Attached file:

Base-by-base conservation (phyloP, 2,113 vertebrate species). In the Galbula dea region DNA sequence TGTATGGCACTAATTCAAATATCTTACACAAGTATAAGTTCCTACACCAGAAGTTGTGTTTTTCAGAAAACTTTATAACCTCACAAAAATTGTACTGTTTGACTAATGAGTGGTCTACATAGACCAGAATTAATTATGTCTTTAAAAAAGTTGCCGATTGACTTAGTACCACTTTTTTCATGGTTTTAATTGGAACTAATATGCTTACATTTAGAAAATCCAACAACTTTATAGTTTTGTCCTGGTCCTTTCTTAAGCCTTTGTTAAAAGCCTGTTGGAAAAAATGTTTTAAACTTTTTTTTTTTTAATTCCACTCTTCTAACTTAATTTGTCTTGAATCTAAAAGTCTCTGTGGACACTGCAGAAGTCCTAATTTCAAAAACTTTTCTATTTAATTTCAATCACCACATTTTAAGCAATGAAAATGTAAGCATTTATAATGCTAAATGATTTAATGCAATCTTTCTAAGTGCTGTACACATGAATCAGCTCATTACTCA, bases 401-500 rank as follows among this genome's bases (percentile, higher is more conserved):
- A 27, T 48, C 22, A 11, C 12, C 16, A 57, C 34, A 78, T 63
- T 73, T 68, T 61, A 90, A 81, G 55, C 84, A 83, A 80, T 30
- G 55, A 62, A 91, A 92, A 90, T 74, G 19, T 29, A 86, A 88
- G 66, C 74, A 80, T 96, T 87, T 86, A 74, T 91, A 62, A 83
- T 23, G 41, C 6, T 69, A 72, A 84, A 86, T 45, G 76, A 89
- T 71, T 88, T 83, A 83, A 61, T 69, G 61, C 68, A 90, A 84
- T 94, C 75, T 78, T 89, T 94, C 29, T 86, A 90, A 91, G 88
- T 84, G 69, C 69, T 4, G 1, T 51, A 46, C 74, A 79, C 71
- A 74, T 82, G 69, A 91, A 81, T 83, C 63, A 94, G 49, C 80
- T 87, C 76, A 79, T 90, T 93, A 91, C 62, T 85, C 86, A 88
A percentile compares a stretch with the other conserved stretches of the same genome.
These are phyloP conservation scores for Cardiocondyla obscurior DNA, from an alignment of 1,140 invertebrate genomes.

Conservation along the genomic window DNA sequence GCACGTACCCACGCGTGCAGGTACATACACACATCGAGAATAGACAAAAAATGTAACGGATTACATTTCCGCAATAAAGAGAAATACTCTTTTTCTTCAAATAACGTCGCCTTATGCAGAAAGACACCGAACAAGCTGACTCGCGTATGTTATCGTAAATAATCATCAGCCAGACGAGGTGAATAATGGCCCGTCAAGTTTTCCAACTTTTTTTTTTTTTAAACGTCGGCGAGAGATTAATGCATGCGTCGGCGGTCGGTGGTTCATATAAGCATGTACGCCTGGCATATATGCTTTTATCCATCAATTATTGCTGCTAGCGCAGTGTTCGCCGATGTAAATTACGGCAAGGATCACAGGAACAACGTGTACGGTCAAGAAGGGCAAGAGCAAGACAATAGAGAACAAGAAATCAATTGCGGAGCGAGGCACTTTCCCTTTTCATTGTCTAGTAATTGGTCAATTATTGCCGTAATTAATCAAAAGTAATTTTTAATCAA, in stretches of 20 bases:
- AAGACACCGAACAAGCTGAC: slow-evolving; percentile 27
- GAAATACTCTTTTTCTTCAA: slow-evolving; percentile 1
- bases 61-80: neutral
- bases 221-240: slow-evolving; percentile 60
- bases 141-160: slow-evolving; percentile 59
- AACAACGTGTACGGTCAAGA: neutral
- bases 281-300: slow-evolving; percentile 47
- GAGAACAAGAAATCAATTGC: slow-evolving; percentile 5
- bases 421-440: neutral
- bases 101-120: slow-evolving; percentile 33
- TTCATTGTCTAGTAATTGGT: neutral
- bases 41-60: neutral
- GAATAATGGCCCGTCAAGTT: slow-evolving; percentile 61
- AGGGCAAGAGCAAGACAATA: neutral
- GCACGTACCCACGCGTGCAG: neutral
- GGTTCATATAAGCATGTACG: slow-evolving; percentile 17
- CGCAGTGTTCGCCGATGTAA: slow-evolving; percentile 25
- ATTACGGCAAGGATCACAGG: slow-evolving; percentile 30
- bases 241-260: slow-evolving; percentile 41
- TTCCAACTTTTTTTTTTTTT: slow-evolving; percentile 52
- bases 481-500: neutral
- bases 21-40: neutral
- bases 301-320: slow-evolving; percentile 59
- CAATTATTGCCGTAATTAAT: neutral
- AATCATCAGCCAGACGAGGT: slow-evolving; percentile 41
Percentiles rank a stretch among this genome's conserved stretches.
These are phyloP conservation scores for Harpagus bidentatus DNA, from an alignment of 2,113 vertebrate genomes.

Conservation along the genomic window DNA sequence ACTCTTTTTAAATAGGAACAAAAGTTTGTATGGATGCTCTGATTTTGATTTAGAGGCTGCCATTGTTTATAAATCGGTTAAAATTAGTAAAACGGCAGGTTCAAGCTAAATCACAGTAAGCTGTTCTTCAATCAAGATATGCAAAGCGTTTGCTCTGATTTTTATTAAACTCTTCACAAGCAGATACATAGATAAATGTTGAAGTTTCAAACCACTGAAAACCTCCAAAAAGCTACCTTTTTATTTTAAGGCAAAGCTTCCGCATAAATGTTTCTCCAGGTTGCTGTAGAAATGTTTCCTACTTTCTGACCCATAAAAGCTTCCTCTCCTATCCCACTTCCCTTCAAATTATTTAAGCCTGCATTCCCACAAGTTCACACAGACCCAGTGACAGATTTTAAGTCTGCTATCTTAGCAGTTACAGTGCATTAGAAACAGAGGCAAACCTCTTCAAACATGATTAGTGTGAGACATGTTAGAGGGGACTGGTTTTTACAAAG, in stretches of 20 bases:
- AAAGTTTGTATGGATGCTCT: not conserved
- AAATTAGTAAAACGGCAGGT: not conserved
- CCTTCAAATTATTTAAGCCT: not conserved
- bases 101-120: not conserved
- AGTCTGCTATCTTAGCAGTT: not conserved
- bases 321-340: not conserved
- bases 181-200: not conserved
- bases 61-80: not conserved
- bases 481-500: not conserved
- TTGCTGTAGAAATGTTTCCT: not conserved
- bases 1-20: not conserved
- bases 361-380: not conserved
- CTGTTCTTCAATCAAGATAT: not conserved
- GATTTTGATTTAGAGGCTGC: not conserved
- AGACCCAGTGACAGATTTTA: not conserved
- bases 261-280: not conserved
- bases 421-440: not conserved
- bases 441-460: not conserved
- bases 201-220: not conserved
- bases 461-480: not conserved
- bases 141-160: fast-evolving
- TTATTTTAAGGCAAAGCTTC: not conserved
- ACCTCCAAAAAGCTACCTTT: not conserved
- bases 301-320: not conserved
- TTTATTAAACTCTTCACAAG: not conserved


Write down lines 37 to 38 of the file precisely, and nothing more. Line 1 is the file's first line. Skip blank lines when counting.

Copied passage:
- bases 301-320: slow-evolving; percentile 59
- CAATTATTGCCGTAATTAAT: neutral